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I am using lxml to manipulate some existing XML documents, and I want to introduce as little diff noise as possible. Unfortunately by default lxml.etree.XMLParser doesn't preserve whitespace before or after the root element of a document:

>>> xml = '\n    <etaoin>shrdlu</etaoin>\n'
>>> lxml.etree.tostring(lxml.etree.fromstring(xml))
'<etaoin>shrdlu</etaoin>'
>>> lxml.etree.tostring(lxml.etree.fromstring(xml)) == xml
False

Is this possible using lxml? Is it supported by the underlying libxml2?

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2 Answers 2

up vote 1 down vote accepted

Capture the whitespace with a regex and add it back to the string when you're done.

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I stumbled over this answer while searching for a solution to the same problem. But I don't get it; how would you actually accomplish this? What, for example, if a change introduces new attributes or adds a string with whitespace in it? How would you restore whitespace? –  flodin Nov 7 '10 at 20:57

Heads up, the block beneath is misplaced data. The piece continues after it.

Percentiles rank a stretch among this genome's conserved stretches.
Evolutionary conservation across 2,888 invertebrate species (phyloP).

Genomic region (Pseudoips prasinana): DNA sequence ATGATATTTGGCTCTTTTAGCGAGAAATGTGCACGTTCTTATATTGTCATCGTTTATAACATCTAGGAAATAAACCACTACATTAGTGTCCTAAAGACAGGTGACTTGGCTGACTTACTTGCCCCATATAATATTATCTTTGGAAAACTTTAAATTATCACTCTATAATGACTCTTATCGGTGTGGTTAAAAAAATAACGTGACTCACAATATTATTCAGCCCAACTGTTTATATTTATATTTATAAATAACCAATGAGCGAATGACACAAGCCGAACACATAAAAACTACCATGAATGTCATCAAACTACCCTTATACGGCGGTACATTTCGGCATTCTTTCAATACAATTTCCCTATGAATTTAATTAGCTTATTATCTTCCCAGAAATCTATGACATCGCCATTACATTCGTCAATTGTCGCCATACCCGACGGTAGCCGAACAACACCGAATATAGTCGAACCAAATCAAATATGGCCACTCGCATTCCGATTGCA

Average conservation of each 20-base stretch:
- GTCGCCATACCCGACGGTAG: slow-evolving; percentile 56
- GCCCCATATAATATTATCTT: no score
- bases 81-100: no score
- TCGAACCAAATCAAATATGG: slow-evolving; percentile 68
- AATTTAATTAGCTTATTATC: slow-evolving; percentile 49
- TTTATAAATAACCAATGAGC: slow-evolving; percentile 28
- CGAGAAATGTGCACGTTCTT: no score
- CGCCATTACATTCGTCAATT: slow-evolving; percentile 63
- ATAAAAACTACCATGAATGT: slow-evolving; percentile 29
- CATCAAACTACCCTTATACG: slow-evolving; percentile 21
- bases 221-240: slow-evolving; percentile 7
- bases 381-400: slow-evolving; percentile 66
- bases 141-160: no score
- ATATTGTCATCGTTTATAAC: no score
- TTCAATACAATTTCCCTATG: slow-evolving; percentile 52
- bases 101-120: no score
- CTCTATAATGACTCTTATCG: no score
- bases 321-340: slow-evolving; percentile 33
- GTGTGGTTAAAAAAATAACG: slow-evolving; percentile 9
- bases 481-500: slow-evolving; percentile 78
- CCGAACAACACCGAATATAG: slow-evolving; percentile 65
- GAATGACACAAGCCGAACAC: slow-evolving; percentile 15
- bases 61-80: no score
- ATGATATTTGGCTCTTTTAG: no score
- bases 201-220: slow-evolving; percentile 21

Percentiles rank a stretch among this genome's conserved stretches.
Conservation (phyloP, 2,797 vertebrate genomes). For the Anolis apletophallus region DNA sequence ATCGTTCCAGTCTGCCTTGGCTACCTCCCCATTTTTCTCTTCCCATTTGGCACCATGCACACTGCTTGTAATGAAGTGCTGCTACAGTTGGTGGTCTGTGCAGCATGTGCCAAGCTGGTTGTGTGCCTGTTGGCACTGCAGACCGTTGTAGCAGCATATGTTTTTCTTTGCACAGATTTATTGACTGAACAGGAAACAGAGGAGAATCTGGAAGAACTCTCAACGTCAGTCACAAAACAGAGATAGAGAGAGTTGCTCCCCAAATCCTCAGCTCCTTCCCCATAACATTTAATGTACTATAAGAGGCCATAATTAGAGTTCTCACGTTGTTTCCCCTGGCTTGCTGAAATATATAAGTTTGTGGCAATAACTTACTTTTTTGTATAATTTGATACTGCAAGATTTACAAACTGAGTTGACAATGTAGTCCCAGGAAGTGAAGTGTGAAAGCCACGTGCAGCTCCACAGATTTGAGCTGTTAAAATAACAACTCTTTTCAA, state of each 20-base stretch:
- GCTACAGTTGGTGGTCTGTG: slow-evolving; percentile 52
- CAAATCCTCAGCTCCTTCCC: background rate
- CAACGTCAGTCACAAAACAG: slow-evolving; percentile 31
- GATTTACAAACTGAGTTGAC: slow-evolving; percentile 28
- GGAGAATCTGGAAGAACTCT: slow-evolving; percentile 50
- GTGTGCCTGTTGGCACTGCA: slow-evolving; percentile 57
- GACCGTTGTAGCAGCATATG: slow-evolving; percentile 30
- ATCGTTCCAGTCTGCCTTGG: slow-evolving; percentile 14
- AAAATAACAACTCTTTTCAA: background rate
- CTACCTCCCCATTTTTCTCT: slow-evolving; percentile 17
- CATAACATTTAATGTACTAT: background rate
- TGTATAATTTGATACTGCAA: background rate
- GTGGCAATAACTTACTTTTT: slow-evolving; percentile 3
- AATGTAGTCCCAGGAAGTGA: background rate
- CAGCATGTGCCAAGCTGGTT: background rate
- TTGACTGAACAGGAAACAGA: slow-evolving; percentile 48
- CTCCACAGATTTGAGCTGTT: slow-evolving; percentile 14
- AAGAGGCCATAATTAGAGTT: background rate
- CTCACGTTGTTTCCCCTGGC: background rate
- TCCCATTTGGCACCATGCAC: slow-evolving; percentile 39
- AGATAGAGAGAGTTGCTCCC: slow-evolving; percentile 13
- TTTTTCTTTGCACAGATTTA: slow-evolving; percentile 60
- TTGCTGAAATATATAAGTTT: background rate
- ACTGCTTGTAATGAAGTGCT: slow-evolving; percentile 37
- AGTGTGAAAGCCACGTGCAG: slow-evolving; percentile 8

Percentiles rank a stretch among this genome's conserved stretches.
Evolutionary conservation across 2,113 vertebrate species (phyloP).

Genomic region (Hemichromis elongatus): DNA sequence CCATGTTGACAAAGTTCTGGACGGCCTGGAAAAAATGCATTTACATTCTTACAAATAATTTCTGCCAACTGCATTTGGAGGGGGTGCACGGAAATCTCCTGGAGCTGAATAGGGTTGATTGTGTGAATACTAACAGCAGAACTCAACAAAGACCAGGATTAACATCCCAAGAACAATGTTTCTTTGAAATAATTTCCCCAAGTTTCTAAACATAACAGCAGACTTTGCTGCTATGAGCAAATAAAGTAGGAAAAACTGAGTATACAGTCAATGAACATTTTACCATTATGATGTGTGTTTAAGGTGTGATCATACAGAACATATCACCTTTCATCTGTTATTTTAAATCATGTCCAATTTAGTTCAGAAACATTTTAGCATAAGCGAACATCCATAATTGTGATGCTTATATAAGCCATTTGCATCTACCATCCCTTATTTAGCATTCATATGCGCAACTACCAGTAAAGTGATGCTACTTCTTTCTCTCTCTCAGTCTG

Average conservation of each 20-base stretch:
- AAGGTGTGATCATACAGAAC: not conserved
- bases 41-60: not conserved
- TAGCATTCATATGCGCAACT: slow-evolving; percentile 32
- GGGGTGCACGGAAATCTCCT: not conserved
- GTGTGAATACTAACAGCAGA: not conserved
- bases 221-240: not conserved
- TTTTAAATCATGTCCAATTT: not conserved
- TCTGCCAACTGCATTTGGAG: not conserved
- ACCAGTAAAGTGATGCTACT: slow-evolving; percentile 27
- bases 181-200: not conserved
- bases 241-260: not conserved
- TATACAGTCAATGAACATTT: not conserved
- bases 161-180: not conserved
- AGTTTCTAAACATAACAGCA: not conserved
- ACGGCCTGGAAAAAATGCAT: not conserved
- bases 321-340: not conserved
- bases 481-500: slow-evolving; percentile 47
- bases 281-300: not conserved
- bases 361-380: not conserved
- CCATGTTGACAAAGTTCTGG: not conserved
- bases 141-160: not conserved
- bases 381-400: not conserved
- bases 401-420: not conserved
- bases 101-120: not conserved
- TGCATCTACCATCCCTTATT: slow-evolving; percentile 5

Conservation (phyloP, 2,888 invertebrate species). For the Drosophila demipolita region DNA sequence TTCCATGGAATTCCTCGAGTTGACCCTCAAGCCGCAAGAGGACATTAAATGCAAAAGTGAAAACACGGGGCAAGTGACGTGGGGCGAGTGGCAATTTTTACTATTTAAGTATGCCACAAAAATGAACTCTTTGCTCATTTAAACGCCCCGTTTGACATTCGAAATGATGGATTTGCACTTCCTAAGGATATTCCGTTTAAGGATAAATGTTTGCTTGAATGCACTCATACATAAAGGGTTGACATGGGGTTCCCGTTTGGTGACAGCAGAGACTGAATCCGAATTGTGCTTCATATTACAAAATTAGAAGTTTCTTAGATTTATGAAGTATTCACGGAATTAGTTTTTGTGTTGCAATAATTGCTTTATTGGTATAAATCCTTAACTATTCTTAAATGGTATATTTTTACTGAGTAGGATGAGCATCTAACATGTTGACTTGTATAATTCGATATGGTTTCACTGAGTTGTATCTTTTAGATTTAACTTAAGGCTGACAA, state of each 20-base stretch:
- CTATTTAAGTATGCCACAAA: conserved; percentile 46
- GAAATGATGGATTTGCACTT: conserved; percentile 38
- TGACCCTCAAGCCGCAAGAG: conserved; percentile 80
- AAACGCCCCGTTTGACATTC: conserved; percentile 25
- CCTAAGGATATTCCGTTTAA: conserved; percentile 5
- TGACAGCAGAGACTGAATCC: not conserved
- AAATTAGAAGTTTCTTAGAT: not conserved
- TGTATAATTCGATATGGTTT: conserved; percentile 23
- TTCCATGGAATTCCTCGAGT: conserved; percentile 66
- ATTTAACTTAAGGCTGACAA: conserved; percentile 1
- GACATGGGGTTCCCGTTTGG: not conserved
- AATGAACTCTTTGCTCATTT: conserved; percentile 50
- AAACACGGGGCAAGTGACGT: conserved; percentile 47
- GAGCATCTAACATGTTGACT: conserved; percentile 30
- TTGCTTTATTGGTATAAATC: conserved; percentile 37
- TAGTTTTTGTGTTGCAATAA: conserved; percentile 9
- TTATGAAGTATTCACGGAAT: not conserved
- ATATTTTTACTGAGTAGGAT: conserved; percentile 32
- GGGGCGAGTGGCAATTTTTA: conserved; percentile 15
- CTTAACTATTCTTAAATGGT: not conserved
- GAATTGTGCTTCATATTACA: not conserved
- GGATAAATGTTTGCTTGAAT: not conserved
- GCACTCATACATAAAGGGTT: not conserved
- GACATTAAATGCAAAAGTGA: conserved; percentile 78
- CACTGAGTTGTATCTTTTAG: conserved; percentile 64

This answer doesn't handle those cases. If you modify the DOM structure the meaning of "preserve whitespace" becomes muddy. To handle structural changes you'd really want to rebuild the whitespace, not restore it. –  SpliFF Nov 8 '10 at 2:43
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I don't know of any XML library that will do it for you. But using a regex sounds like a decent idea if you really need to do this.

>>> xml = '\n    <etaoin>shrdlu</etaoin>\n'
>>> head, tail = re.findall(r"^\s*|\s*$", xml)[:2]
>>> root = etree.fromstring(xml)
>>> out = head + etree.tostring(root) + tail
>>> out == xml
True
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